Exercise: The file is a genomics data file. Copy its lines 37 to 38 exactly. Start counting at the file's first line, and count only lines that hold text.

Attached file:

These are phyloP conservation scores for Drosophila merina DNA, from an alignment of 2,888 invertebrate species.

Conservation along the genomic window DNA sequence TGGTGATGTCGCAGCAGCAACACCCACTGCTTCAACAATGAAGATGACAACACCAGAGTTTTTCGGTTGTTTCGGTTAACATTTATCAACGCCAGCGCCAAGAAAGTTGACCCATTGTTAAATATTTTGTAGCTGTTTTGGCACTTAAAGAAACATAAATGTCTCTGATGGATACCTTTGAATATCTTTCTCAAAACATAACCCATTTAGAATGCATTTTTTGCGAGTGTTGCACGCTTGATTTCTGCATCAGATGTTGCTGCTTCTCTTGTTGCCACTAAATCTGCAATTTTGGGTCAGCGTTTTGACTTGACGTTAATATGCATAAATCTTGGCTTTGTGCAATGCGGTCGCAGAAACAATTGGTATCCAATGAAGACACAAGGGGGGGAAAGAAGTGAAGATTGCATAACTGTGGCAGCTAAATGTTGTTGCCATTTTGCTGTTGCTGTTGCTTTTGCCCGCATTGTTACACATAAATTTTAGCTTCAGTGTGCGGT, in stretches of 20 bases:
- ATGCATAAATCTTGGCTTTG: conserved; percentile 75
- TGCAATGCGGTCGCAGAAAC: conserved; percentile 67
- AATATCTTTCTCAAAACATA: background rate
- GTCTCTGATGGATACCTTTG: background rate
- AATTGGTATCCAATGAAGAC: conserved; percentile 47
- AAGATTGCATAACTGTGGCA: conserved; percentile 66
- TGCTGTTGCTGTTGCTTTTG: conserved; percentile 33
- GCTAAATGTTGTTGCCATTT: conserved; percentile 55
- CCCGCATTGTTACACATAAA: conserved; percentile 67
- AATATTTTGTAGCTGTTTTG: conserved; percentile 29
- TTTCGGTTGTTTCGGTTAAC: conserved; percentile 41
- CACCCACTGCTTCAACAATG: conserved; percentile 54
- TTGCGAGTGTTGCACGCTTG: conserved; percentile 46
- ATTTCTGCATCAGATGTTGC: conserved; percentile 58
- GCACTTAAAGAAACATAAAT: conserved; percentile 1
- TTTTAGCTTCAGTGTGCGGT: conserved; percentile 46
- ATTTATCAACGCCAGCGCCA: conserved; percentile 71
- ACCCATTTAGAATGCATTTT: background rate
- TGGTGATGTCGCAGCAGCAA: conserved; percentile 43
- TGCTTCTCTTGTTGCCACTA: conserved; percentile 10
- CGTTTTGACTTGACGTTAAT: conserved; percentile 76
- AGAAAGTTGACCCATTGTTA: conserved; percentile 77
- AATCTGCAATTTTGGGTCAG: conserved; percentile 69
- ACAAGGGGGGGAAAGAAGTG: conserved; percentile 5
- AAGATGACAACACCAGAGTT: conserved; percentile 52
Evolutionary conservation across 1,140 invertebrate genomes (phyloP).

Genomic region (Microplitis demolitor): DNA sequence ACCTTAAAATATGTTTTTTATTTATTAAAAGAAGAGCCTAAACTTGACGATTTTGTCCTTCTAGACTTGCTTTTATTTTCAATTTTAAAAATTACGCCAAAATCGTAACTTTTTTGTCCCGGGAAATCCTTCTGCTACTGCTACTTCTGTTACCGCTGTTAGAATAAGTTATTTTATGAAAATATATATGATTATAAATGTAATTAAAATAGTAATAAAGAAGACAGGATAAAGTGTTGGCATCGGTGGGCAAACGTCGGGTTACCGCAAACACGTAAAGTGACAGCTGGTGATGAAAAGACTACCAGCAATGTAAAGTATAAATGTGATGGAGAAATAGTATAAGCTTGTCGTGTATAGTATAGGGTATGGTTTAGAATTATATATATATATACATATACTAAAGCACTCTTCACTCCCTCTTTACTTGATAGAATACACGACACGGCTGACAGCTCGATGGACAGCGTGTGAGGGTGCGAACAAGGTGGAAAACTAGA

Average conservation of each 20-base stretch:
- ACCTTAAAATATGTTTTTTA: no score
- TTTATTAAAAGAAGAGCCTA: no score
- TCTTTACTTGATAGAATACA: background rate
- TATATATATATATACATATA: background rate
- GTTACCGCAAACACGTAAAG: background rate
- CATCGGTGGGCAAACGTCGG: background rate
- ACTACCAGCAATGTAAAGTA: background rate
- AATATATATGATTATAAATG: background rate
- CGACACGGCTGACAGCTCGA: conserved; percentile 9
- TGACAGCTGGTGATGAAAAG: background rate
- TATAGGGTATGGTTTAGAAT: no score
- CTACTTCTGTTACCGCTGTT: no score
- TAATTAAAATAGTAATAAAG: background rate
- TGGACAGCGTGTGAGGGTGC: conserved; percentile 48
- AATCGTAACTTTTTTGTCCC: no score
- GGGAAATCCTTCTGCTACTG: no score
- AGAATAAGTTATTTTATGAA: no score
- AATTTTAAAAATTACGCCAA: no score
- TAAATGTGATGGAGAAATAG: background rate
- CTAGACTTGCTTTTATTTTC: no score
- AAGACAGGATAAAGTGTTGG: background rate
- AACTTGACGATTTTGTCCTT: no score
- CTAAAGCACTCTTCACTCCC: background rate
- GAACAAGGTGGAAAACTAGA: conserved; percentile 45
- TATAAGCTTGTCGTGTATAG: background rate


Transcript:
- ACTACCAGCAATGTAAAGTA: background rate
- AATATATATGATTATAAATG: background rate